tS: What was an early experience where you learned that language had power?

SK: I had written my first book, My House of Dreams. It was based loosely on real events. 4727cvrI set it aside, thinking I could never get it published. I gave it to my computer teacher to read. She came back and told me that if I didn’t get that book published, she would be very disappointed in me. At the same time I did a little more research and found a lexicon of Luiseño words. I had randomly picked the main Indian character’s name a year or two earlier, but found that Noki meant ‘my house’. That was a very powerful moment; something that told me what I had written was very important.

tS: What was your favorite book as a young girl?

SK: I loved to read all sorts of things, but loved the Black Stallion books. Exciting stuff! One thing I will say is that there wasn’t as much choice as there is today.

tS: Which female authors have most influenced you as a writer?

SK: That’s easy. Andre Norton, her sixties and seventies science fiction. (Alice Mary Norton was her real name; hard to sell books with that name in the late forties and fifties). Her Beastmaster, the Janus books, Time Trader books. All wonderful. Anne McCaffrey was another terrific author. Her Pern novels were terrific. (And they were science fiction, not fantasy, as some would claim, despite having dragons.)

tS: Tell us about one female author we may not have heard of whom you think we ought to read.

SK: Again, Andre Norton is one most people have not heard of. If we are talking about more recent and for younger kids, then I would have to nominate Judy Schachner. Her Skippyjon Jones has been everywhere his closet has allowed him to go; Egypt, space, old Mexico, time of the dinosaurs, etc.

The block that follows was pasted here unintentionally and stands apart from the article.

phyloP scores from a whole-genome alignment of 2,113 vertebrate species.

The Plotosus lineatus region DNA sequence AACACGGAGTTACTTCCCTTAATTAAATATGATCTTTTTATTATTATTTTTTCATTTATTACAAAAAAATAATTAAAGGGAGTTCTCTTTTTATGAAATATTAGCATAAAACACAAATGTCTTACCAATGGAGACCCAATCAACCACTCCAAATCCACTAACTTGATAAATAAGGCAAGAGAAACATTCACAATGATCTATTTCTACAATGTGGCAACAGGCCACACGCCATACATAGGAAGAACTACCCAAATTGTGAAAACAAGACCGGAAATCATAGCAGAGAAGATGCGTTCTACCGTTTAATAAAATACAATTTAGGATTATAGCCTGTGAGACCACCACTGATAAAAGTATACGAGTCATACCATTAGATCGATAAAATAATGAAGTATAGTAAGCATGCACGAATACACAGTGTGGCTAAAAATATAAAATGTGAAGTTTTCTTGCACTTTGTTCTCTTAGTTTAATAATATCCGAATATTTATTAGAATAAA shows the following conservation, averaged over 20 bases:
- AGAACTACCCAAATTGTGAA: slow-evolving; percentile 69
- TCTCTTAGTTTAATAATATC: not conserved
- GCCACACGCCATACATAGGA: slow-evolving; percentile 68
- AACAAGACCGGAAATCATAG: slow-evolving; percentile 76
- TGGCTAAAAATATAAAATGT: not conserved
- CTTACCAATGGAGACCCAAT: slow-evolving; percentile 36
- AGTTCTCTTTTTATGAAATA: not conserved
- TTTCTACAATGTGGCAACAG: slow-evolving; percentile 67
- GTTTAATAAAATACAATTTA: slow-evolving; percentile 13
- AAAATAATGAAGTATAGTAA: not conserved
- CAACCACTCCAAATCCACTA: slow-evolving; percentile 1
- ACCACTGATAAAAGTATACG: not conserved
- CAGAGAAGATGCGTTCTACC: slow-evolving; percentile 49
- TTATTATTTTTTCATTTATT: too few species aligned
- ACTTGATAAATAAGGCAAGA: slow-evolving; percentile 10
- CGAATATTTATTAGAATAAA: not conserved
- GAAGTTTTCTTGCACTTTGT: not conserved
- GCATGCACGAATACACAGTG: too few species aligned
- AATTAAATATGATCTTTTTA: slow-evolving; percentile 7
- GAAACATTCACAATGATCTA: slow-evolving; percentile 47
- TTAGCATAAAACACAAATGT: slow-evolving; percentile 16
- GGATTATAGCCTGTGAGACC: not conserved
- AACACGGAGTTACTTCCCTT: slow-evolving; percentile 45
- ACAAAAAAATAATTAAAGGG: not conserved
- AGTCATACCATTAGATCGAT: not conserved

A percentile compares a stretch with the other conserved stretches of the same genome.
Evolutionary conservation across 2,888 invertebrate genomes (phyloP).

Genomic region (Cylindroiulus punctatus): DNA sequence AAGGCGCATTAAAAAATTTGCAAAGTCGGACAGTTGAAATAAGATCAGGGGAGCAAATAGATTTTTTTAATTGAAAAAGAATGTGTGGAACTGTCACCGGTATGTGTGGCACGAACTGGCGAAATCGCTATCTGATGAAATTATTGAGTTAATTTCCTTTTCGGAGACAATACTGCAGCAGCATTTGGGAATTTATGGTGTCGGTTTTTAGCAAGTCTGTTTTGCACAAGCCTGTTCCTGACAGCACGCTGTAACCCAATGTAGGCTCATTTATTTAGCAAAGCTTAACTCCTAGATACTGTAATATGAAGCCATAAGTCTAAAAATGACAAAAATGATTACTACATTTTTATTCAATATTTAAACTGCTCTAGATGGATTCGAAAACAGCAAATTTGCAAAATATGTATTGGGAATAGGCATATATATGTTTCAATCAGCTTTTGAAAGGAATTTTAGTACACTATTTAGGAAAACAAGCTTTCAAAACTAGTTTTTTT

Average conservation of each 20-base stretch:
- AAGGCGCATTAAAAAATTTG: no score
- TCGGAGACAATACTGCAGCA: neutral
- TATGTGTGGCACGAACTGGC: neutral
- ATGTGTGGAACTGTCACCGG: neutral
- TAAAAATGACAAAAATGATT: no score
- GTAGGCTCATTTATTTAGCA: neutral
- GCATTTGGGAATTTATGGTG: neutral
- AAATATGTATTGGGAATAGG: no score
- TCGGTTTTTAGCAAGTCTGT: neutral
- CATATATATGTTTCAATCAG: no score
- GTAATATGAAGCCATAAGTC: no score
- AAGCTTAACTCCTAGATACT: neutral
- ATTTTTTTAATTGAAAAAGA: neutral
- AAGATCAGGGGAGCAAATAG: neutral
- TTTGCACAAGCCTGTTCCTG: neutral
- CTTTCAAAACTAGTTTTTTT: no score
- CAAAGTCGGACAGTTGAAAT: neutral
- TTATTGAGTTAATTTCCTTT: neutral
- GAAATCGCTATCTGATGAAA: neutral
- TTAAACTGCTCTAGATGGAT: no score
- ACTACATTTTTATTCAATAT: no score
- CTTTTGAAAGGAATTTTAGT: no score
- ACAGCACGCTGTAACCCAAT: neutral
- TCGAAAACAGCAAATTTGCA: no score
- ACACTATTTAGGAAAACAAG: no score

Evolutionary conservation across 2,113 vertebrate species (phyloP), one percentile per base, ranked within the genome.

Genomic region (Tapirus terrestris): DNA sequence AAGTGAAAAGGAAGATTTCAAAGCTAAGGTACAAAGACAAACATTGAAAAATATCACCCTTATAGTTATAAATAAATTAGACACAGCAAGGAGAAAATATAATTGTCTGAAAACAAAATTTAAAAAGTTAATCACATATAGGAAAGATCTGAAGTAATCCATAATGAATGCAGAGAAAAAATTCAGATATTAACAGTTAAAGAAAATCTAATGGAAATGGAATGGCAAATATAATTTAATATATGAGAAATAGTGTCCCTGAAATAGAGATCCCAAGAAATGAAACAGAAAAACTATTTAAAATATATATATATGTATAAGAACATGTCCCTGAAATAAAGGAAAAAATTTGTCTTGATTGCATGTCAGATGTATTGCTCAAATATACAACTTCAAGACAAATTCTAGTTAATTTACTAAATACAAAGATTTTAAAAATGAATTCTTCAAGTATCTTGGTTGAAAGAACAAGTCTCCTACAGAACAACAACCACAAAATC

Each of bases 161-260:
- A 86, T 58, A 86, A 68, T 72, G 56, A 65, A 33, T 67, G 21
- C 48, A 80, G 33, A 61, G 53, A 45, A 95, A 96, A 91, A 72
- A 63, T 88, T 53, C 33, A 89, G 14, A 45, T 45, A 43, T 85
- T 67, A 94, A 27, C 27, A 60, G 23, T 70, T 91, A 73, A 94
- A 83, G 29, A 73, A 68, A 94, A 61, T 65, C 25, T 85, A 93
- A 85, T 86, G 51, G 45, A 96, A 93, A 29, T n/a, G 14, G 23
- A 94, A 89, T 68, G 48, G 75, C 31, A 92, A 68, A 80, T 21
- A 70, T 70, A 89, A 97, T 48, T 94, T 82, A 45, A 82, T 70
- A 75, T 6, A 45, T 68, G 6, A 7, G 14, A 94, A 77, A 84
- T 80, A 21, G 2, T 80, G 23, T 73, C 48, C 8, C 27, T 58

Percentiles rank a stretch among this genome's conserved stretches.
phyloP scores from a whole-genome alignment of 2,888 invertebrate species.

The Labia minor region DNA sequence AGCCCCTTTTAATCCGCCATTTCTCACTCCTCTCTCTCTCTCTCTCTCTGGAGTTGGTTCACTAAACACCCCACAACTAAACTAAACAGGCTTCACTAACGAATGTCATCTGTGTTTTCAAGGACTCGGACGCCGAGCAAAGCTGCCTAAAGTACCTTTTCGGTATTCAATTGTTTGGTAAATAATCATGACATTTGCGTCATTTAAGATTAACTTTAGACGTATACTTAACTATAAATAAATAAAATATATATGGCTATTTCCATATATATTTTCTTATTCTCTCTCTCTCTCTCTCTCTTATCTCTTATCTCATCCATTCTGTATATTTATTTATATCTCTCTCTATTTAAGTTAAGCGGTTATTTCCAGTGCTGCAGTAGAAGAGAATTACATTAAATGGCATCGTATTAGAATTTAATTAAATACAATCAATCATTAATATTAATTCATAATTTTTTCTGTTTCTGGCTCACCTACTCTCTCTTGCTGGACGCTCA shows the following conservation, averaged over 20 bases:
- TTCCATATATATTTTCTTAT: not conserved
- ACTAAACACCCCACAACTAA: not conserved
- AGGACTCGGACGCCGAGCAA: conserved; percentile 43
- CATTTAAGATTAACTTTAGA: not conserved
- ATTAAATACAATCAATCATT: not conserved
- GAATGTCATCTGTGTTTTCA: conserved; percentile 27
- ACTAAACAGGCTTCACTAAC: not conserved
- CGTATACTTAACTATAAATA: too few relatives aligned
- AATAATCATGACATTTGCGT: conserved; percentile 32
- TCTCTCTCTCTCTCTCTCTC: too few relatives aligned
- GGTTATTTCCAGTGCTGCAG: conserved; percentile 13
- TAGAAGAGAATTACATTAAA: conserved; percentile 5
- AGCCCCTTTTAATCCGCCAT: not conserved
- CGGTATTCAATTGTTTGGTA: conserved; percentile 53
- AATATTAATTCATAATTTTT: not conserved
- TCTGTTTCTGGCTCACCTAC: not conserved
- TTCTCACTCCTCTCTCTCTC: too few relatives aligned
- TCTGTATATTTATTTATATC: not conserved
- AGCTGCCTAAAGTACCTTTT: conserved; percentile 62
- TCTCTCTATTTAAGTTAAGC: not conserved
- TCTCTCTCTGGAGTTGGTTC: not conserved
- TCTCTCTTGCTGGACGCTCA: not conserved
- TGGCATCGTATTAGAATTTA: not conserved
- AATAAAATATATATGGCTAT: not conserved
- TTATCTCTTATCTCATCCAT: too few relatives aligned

tS: Tell us about your books.

SK: My House of Dreams is a fictionalized account of the beginning of the Mission San MENDEL EXPERIMENT 3D BOOK COVERLuis Rey and the interaction between Father Antonio Peyri and an Indian boy. The Mendel Experiment and its two sequels are about a group of mutant young people who were genetically created human beings (or are they?) sent to live on a world that is deadly to normal humans. Mendel and Blue Fire are more about Corree finding her own identity and obtaining freedom for her fellow mutants on Mendel. Power Stone of Alogol has Corree traveling off Mendel to find out why someone wants one of the members of her family so badly they are willing to kidnap him.